The framing device of the narrator worked really well for me, and I grew very fond of the characters very quickly. Ted and Rene’s story is resonant with simple, quiet dignity and sadness. This is an elegant story, evoking an old-fashioned and yet timeless quality. It reminded me of Clare Chambers’ book Small Pleasures, which I read earlier this year – a careful, detailed rendering of the small, important things in life. The links between the characters are satisfying and add to the sense of completeness and roundness.

Cath Barton’s writing is wonderful. Parts of the book, particularly the natural descriptions, are lyrical and poetic, creating a soothing rhythm that washes over you. The dialogue feels real, and the little details added to descriptions are finely judged, never overdone. There is a quiet confidence bubbling beneath the surface of this gentle book, and also a delicious sense of humour that peeks through the poignancy. It is a delight to read, and I reached the end with regret, but nevertheless pleasantly sated by the experience of reading this story.

All in all, this is a perfectly formed novella. It is gentle yet poignant, expertly crafted and delicately gilded with the aches of love and disappointment. It feels true and beautiful, and I was deeply moved by it. I highly recommend this book, and I look forward to reading more by Cath Barton in the future.

About the Author

Cath Barton lives in Abergavenny. She won the New Welsh Writing AmeriCymru Prize for the Novella in 2017 for The Plankton Collector, which was published in September 2018 by New Welsh Review under their Rarebyte imprint. She also writes short stories and flash fiction and, with her critical writing, is a regular contributor to Wales Arts Review. In the Sweep of the Bay is her second novella.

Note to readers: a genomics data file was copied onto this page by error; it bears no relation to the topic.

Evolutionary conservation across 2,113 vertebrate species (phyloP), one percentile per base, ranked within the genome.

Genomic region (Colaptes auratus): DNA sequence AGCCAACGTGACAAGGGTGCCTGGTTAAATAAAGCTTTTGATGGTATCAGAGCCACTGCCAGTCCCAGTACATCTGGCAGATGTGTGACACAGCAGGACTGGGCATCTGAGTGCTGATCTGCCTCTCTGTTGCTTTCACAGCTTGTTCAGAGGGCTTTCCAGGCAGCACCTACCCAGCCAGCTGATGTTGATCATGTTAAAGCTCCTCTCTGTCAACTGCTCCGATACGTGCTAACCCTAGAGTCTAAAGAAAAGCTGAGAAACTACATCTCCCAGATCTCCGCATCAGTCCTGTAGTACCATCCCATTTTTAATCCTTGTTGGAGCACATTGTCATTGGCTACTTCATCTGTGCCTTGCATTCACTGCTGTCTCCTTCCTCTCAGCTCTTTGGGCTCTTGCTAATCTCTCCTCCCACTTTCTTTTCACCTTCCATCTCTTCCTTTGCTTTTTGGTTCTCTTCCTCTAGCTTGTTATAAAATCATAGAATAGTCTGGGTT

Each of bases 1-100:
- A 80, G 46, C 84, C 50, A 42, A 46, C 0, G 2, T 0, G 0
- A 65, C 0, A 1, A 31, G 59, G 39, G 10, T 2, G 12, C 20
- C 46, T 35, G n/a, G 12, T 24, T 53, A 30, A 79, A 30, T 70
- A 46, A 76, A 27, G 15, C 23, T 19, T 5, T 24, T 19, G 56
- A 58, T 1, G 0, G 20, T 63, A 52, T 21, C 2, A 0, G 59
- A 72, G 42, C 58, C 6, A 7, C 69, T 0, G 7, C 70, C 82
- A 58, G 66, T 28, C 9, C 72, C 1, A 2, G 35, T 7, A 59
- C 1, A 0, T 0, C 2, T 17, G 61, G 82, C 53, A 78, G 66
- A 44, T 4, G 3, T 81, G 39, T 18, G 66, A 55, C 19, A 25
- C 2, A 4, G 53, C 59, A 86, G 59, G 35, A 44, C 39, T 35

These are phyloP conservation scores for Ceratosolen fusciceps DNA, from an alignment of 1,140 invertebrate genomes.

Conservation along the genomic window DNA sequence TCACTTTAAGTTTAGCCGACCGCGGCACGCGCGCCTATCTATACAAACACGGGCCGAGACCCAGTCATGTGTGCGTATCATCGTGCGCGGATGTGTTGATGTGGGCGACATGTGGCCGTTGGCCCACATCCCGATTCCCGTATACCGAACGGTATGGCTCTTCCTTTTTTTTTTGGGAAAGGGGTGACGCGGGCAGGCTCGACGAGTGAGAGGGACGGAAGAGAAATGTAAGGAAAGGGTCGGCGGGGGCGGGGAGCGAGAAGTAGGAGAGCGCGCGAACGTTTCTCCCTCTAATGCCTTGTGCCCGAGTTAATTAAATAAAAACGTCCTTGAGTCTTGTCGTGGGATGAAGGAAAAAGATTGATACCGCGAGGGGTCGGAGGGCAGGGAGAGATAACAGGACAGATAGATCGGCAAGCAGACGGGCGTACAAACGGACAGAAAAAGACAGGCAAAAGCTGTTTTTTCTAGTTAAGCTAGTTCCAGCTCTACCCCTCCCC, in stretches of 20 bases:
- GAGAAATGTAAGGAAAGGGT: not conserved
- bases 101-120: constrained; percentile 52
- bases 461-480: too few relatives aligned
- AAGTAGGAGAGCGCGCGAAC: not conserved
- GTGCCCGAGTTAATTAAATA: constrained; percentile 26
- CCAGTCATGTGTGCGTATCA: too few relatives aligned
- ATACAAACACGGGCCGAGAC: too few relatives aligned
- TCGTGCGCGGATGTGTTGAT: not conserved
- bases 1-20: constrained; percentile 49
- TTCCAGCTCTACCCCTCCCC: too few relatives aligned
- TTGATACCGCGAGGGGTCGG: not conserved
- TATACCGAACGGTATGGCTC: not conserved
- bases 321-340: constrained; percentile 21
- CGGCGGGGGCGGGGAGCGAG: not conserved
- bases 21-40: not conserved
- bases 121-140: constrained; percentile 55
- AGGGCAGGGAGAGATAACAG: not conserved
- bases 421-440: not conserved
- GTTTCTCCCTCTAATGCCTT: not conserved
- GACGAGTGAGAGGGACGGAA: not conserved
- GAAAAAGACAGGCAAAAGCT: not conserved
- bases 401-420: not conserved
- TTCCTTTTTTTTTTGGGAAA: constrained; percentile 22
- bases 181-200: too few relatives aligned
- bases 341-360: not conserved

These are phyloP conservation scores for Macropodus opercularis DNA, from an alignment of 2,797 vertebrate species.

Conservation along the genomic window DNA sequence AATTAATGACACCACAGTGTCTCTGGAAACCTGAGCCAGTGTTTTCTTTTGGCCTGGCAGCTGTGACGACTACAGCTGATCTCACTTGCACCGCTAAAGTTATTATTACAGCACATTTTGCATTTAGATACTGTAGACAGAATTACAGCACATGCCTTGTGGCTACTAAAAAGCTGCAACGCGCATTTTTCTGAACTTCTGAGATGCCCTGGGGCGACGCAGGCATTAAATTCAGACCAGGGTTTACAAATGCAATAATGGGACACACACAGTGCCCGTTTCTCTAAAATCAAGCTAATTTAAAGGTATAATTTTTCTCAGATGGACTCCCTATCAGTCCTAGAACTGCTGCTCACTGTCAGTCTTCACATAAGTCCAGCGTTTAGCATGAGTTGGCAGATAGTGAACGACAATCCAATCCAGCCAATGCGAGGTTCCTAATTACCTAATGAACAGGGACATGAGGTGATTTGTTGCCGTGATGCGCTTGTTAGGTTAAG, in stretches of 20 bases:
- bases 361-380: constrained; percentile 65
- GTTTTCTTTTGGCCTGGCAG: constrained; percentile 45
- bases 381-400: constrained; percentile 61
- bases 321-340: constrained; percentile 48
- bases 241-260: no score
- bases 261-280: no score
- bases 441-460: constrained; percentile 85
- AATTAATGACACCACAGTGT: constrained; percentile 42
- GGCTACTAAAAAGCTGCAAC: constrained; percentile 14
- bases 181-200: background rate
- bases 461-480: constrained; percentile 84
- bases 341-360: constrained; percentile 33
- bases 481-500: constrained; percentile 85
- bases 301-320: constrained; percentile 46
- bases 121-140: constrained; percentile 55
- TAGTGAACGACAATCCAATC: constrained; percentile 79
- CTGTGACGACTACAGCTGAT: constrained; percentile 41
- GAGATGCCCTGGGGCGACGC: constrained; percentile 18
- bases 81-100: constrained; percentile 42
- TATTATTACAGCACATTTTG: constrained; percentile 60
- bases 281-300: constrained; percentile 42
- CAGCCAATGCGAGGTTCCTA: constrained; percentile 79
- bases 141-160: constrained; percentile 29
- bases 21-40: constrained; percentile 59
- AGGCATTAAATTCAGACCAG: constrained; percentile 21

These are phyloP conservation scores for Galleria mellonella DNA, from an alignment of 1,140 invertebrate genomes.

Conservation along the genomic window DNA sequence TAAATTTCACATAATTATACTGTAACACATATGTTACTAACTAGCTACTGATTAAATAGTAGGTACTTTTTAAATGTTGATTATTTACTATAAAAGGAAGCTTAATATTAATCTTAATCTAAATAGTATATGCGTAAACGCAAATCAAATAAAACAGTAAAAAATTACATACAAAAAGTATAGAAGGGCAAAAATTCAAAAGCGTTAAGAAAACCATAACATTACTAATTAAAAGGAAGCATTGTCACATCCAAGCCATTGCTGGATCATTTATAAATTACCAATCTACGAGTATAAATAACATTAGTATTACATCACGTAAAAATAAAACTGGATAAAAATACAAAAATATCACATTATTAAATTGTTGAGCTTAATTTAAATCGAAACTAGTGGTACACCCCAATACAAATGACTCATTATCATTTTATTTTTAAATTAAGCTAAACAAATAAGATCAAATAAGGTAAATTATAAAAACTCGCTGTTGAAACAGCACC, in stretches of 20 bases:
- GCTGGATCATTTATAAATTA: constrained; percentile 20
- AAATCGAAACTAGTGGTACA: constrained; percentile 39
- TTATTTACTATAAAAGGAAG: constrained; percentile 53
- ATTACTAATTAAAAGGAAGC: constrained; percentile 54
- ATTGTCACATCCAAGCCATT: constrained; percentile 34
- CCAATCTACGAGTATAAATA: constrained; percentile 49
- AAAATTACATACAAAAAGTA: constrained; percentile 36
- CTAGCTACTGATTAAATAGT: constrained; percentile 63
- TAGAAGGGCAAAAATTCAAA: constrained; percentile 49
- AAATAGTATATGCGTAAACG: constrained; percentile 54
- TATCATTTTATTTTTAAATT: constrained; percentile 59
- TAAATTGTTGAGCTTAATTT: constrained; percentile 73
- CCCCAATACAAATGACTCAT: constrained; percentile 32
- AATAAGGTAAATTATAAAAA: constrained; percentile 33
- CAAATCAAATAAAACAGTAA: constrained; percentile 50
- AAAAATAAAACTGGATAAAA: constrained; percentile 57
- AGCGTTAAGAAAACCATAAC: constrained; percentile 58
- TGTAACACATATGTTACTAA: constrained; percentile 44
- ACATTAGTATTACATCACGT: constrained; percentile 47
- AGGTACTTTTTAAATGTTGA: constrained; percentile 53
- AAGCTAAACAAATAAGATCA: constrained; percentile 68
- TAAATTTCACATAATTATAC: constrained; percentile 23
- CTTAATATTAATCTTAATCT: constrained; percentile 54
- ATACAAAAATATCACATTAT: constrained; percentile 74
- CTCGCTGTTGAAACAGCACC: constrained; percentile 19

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Review: Everything Is Fine by Gillian Harvey (2020)

Everything Is Fine by Gillian Harvey


Jessica Bradley has it all: the perfect boyfriend; influential healthy-eating blog; successful PR company and wonderful daughter, Anna. Or at least that is what her thousands of followers believe.

The truth is, her boyfriend just broke up with her in four words on a post-it; her zest for healthy-eating has all but disappeared; her PR success is all reliant on her now not-so-honest online-life and she just got caught eating her daughter’s Coco-Pops.

So as they say: fake it ’til you make it. A few little white lies and phoney smiling selfies and Jess can keep up appearances. But when her real-life starts to spiral out of control how can Jess tell the truth from the lies? And will she be able to seize real happiness when it is right in front of her?

Hilarious, heart-warming and oh-so relatable, Everything Is Fine is perfect for fans of Louise Pentland, Anna Bell and Lindsey Kelk.


I am extremely grateful to the author for providing me with a digital copy in exchange for an honest review. This is not my typical genre, but if you are one of my regular followers (hi both!) you’ll know that I firmly believe in mixing things up when it comes to my reading. Variety is the spice of life, and all. With the weather turning grey and the relentless slog of 2020 madness showing no signs of letting up, the best thing to do is, of course, LAUGH.

I laughed A LOT while reading this book. I loved the way Jessica’s problems always seemed to begin as something utterly relatable and then gradually started to spin out of control and tumble into the realm of ridiculousness. The situations she finds herself in rival Bridget Jones herself for sheer farcical comedy value, but since much of the delight is in the element of surprise, I shan’t elaborate further. No spoilers here.